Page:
Public defence
2019-02-08, E04, Unod R1, Norrlands universitetssjukhus, Daniel Naezéns väg, 90737 Umeå, 09:00 (English)
Opponent
Supervisors
Available from: 2019-01-18 Created: 2019-01-15 Last updated: 2019-01-16Bibliographically approved
List of papers
1. The crystal structure of the DmpR AAA+ domain suggests a novel mode of ATP-dependent transcriptional control
Open this publication in new window or tab >>The crystal structure of the DmpR AAA+ domain suggests a novel mode of ATP-dependent transcriptional control
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(English)Manuscript (preprint) (Other academic)
National Category
Structural Biology
Identifiers
urn:nbn:se:umu:diva-155413 (URN)
Available from: 2019-01-15 Created: 2019-01-15 Last updated: 2019-01-16
2. The Y233 gatekeeper of DmpR modulates effector-responsive transcriptional control of δ54-RNA polymerase
Open this publication in new window or tab >>The Y233 gatekeeper of DmpR modulates effector-responsive transcriptional control of δ54-RNA polymerase
2019 (English)In: Environmental Microbiology, ISSN 1462-2912, E-ISSN 1462-2920, Vol. 21, no 4, p. 1321-1330Article in journal (Refereed) Published
Abstract [en]

DmpR is the obligate transcriptional activator of genes involved in (methyl)phenol catabolism by Pseudomonas putida. DmpR belongs to the AAA+ class of mechano‐transcriptional regulators that employ ATP‐hydrolysis to engage and remodel σ54‐RNA polymerase to allow transcriptional initiation. Previous work has established that binding of phenolic effectors by DmpR is a prerequisite to relieve interdomain repression and allow ATP‐binding to trigger transition to its active multimeric conformation, and further that a structured interdomain linker between the effector‐ and ATP‐binding domains is involved in coupling these processes. Here, we present evidence from ATPase and in vivo and in vitro transcription assays that a tyrosine residue of the interdomain linker (Y233) serves as a gatekeeper to constrain ATP‐hydrolysis and aromatic effector‐responsive transcriptional activation by DmpR. An alanine substitution of Y233A results in both increased ATPase activity and enhanced sensitivity to aromatic effectors. We propose a model in which effector‐binding relocates Y233 to synchronize signal‐reception with multimerisation to provide physiologically appropriate sensitivity of the transcriptional response. Given that Y233 counterparts are present in many ligand‐responsive mechano‐transcriptional regulators, the model is likely to be pertinent for numerous members of this family and has implications for development of enhanced sensitivity of biosensor used to detect pollutants.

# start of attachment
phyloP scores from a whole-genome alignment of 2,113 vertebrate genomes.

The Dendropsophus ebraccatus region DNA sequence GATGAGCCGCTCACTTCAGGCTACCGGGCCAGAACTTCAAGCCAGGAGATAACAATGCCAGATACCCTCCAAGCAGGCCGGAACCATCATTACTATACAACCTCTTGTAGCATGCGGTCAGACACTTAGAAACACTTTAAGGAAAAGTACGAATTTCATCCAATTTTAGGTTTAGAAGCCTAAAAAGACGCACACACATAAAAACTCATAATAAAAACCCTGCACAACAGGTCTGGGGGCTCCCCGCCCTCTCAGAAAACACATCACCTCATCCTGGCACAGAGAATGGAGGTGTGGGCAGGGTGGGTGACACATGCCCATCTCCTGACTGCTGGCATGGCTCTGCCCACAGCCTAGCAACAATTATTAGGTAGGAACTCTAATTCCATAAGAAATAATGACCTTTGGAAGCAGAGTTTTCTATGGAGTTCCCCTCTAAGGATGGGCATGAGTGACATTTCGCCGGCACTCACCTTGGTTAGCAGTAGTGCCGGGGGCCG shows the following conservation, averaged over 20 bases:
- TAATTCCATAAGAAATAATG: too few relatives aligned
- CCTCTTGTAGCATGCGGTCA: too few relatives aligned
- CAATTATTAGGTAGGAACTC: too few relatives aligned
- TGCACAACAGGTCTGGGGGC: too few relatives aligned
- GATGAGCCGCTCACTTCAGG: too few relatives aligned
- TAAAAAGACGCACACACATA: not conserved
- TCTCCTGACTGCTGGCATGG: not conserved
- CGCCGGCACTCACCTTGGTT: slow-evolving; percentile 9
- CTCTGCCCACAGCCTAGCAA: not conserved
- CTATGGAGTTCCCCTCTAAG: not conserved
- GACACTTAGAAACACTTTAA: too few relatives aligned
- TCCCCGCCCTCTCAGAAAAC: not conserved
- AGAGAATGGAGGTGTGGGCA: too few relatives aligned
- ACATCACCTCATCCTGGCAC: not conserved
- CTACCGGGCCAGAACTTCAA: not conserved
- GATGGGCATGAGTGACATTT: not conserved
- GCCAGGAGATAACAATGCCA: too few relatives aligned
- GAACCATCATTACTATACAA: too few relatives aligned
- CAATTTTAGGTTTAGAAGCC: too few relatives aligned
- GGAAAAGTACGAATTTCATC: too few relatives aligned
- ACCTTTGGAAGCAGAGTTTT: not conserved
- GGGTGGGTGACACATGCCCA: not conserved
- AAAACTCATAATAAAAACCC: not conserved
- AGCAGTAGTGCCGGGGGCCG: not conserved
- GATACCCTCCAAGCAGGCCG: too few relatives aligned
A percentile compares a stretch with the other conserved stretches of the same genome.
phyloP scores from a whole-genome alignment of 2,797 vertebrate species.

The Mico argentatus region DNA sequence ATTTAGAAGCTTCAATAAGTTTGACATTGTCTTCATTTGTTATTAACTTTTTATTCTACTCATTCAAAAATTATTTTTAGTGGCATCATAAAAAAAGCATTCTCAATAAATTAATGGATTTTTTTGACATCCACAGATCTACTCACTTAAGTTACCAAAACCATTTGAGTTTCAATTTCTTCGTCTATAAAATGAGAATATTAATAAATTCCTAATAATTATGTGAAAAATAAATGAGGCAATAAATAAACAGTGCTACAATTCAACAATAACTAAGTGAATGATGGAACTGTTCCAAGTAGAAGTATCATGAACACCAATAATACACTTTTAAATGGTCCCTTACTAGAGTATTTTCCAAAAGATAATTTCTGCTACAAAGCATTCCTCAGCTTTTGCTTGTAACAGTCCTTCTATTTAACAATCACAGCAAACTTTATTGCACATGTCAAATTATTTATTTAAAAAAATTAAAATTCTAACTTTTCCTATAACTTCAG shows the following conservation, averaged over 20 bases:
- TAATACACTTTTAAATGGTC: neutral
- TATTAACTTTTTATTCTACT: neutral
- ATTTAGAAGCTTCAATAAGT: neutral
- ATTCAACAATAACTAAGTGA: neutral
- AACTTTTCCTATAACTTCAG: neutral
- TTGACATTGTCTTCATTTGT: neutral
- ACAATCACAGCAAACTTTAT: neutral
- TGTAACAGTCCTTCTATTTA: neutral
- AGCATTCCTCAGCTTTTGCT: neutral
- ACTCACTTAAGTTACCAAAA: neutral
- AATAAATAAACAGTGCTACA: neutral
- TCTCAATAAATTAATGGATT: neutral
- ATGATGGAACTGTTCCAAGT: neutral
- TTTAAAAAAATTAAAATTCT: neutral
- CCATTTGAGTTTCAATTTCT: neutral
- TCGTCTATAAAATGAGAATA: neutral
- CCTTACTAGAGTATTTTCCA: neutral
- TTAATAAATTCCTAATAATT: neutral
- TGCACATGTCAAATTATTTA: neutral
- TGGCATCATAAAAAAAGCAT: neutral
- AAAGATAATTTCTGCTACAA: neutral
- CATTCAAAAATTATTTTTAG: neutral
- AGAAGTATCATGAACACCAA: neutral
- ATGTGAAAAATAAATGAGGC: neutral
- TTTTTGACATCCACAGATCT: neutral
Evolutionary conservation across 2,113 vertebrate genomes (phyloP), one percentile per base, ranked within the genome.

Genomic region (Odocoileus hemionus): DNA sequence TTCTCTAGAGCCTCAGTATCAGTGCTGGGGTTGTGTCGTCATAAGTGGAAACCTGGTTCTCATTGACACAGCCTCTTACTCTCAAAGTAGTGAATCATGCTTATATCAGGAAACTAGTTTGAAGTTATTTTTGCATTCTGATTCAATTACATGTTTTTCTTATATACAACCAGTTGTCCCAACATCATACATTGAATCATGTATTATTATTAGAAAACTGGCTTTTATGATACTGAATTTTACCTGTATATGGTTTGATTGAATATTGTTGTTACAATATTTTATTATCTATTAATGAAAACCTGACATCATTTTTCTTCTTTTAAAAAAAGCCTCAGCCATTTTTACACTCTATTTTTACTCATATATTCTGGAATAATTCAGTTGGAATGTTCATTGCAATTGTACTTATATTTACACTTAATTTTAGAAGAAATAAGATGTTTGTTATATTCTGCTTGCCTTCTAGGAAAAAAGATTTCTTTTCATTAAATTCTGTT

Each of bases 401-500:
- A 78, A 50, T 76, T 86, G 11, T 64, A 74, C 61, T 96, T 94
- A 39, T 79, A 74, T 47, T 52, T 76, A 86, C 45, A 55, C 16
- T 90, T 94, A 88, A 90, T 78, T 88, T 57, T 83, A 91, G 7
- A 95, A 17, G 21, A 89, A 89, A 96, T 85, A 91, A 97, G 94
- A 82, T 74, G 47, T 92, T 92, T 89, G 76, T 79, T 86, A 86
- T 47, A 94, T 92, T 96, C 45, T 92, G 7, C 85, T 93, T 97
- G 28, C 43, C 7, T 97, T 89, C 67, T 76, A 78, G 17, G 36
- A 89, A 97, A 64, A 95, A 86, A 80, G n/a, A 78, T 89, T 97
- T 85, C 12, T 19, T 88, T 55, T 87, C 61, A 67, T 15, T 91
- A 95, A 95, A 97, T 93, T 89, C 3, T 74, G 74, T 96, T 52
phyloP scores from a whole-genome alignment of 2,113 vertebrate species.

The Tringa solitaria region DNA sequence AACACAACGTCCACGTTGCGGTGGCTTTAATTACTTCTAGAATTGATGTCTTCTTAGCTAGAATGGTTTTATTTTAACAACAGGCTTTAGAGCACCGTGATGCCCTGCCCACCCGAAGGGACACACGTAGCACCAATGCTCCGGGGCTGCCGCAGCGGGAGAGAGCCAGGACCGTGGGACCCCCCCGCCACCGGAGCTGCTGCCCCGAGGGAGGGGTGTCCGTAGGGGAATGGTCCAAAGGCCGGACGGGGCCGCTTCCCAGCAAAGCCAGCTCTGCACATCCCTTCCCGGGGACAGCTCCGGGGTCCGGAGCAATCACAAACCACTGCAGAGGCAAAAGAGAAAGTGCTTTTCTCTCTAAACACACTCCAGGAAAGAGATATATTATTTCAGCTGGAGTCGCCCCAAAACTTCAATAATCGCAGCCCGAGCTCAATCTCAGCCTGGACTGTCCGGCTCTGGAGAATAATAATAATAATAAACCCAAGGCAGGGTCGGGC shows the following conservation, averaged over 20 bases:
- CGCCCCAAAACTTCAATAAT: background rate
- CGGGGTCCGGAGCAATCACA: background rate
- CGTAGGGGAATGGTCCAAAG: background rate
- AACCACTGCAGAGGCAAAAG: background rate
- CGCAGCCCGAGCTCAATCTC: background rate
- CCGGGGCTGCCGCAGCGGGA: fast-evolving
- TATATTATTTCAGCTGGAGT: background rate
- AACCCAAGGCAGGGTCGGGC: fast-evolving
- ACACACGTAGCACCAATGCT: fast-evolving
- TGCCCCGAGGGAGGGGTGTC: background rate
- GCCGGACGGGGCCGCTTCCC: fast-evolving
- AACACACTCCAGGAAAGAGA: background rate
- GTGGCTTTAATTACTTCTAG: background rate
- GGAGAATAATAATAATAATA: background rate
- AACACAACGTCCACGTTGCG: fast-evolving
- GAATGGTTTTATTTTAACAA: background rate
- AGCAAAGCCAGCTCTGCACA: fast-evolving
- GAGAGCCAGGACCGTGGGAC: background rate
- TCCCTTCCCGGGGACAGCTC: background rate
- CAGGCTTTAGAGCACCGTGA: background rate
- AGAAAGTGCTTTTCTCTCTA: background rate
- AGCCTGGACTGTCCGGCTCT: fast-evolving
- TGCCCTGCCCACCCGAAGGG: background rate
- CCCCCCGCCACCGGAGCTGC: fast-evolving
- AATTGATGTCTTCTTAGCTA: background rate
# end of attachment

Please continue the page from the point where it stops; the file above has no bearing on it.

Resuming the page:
National Category
Genetics
Research subject
Molecular Biology
Identifiers
urn:nbn:se:umu:diva-155401 (URN)10.1111/1462-2920.14567 (DOI)000464373000011 ()30773776 (PubMedID)
Note

Originally included in thesis in manuscript form 

Available from: 2019-01-15 Created: 2019-01-15 Last updated: 2019-06-13Bibliographically approved
3. Elevated levels of VCA0117 in response to external signals activates type VI secretion in Vibrio cholerae A1552
Open this publication in new window or tab >>Elevated levels of VCA0117 in response to external signals activates type VI secretion in Vibrio cholerae A1552
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(English)Manuscript (preprint) (Other academic)
National Category
Genetics
Research subject
Molecular Biology
Identifiers
urn:nbn:se:umu:diva-155403 (URN)
Available from: 2019-01-15 Created: 2019-01-15 Last updated: 2019-01-16